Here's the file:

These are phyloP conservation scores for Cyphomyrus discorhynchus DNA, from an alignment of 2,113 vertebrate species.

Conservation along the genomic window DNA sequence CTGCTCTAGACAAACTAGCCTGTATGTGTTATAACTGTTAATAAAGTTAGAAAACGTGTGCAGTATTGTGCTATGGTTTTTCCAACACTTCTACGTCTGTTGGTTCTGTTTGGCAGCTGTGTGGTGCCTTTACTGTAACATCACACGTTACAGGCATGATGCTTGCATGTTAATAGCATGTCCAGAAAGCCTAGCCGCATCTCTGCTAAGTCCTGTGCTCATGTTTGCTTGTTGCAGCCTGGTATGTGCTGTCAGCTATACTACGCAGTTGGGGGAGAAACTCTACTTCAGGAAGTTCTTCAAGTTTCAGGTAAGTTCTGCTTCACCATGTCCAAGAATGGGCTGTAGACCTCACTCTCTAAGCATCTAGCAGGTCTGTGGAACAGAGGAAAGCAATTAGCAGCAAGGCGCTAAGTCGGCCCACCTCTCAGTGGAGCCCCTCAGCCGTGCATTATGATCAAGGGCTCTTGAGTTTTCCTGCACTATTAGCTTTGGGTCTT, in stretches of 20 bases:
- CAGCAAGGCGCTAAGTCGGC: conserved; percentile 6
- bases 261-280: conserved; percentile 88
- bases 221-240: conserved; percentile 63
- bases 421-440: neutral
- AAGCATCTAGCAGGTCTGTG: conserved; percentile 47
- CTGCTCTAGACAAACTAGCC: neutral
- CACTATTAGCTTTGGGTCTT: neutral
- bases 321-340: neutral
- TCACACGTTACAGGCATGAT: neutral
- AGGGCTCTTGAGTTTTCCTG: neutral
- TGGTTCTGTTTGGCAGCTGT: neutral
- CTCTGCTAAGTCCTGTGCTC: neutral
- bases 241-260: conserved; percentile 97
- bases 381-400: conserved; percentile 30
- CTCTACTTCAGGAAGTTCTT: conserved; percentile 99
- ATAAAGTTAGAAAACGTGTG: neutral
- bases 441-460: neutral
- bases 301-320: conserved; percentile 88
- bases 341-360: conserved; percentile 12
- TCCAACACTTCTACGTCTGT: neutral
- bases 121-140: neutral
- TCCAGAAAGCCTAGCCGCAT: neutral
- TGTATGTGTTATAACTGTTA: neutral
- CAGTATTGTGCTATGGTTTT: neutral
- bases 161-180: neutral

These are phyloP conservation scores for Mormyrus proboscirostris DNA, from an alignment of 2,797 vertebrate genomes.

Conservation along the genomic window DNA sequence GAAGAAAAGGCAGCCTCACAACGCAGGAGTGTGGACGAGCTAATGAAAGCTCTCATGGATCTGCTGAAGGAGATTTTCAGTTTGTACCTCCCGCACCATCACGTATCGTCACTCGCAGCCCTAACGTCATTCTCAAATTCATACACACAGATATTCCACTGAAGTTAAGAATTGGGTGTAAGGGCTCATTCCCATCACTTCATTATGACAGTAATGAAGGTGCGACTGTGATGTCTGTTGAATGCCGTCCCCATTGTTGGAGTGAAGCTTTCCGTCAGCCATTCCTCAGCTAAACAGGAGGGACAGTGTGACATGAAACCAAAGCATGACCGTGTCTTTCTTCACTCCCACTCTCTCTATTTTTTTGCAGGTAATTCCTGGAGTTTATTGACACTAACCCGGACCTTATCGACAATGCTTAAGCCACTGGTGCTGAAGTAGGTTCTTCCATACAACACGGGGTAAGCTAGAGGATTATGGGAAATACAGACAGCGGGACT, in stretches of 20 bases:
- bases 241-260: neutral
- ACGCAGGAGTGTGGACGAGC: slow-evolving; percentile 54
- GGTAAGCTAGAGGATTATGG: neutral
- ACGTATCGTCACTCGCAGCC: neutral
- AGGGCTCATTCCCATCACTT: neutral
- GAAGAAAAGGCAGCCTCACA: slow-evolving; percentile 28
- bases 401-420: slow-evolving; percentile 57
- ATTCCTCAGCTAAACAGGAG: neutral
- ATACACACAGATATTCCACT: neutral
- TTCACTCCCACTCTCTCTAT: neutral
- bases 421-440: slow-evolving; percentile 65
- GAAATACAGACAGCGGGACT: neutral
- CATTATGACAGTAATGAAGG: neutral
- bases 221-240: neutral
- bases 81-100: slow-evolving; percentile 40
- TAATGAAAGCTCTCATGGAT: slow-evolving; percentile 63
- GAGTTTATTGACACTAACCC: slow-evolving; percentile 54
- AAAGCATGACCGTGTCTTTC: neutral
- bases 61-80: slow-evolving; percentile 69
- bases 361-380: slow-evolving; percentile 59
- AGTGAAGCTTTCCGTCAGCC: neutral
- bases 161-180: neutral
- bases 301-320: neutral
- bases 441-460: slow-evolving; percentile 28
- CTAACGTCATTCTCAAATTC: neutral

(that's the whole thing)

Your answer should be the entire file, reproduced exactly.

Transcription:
These are phyloP conservation scores for Cyphomyrus discorhynchus DNA, from an alignment of 2,113 vertebrate species.

Conservation along the genomic window DNA sequence CTGCTCTAGACAAACTAGCCTGTATGTGTTATAACTGTTAATAAAGTTAGAAAACGTGTGCAGTATTGTGCTATGGTTTTTCCAACACTTCTACGTCTGTTGGTTCTGTTTGGCAGCTGTGTGGTGCCTTTACTGTAACATCACACGTTACAGGCATGATGCTTGCATGTTAATAGCATGTCCAGAAAGCCTAGCCGCATCTCTGCTAAGTCCTGTGCTCATGTTTGCTTGTTGCAGCCTGGTATGTGCTGTCAGCTATACTACGCAGTTGGGGGAGAAACTCTACTTCAGGAAGTTCTTCAAGTTTCAGGTAAGTTCTGCTTCACCATGTCCAAGAATGGGCTGTAGACCTCACTCTCTAAGCATCTAGCAGGTCTGTGGAACAGAGGAAAGCAATTAGCAGCAAGGCGCTAAGTCGGCCCACCTCTCAGTGGAGCCCCTCAGCCGTGCATTATGATCAAGGGCTCTTGAGTTTTCCTGCACTATTAGCTTTGGGTCTT, in stretches of 20 bases:
- CAGCAAGGCGCTAAGTCGGC: conserved; percentile 6
- bases 261-280: conserved; percentile 88
- bases 221-240: conserved; percentile 63
- bases 421-440: neutral
- AAGCATCTAGCAGGTCTGTG: conserved; percentile 47
- CTGCTCTAGACAAACTAGCC: neutral
- CACTATTAGCTTTGGGTCTT: neutral
- bases 321-340: neutral
- TCACACGTTACAGGCATGAT: neutral
- AGGGCTCTTGAGTTTTCCTG: neutral
- TGGTTCTGTTTGGCAGCTGT: neutral
- CTCTGCTAAGTCCTGTGCTC: neutral
- bases 241-260: conserved; percentile 97
- bases 381-400: conserved; percentile 30
- CTCTACTTCAGGAAGTTCTT: conserved; percentile 99
- ATAAAGTTAGAAAACGTGTG: neutral
- bases 441-460: neutral
- bases 301-320: conserved; percentile 88
- bases 341-360: conserved; percentile 12
- TCCAACACTTCTACGTCTGT: neutral
- bases 121-140: neutral
- TCCAGAAAGCCTAGCCGCAT: neutral
- TGTATGTGTTATAACTGTTA: neutral
- CAGTATTGTGCTATGGTTTT: neutral
- bases 161-180: neutral

These are phyloP conservation scores for Mormyrus proboscirostris DNA, from an alignment of 2,797 vertebrate genomes.

Conservation along the genomic window DNA sequence GAAGAAAAGGCAGCCTCACAACGCAGGAGTGTGGACGAGCTAATGAAAGCTCTCATGGATCTGCTGAAGGAGATTTTCAGTTTGTACCTCCCGCACCATCACGTATCGTCACTCGCAGCCCTAACGTCATTCTCAAATTCATACACACAGATATTCCACTGAAGTTAAGAATTGGGTGTAAGGGCTCATTCCCATCACTTCATTATGACAGTAATGAAGGTGCGACTGTGATGTCTGTTGAATGCCGTCCCCATTGTTGGAGTGAAGCTTTCCGTCAGCCATTCCTCAGCTAAACAGGAGGGACAGTGTGACATGAAACCAAAGCATGACCGTGTCTTTCTTCACTCCCACTCTCTCTATTTTTTTGCAGGTAATTCCTGGAGTTTATTGACACTAACCCGGACCTTATCGACAATGCTTAAGCCACTGGTGCTGAAGTAGGTTCTTCCATACAACACGGGGTAAGCTAGAGGATTATGGGAAATACAGACAGCGGGACT, in stretches of 20 bases:
- bases 241-260: neutral
- ACGCAGGAGTGTGGACGAGC: slow-evolving; percentile 54
- GGTAAGCTAGAGGATTATGG: neutral
- ACGTATCGTCACTCGCAGCC: neutral
- AGGGCTCATTCCCATCACTT: neutral
- GAAGAAAAGGCAGCCTCACA: slow-evolving; percentile 28
- bases 401-420: slow-evolving; percentile 57
- ATTCCTCAGCTAAACAGGAG: neutral
- ATACACACAGATATTCCACT: neutral
- TTCACTCCCACTCTCTCTAT: neutral
- bases 421-440: slow-evolving; percentile 65
- GAAATACAGACAGCGGGACT: neutral
- CATTATGACAGTAATGAAGG: neutral
- bases 221-240: neutral
- bases 81-100: slow-evolving; percentile 40
- TAATGAAAGCTCTCATGGAT: slow-evolving; percentile 63
- GAGTTTATTGACACTAACCC: slow-evolving; percentile 54
- AAAGCATGACCGTGTCTTTC: neutral
- bases 61-80: slow-evolving; percentile 69
- bases 361-380: slow-evolving; percentile 59
- AGTGAAGCTTTCCGTCAGCC: neutral
- bases 161-180: neutral
- bases 301-320: neutral
- bases 441-460: slow-evolving; percentile 28
- CTAACGTCATTCTCAAATTC: neutral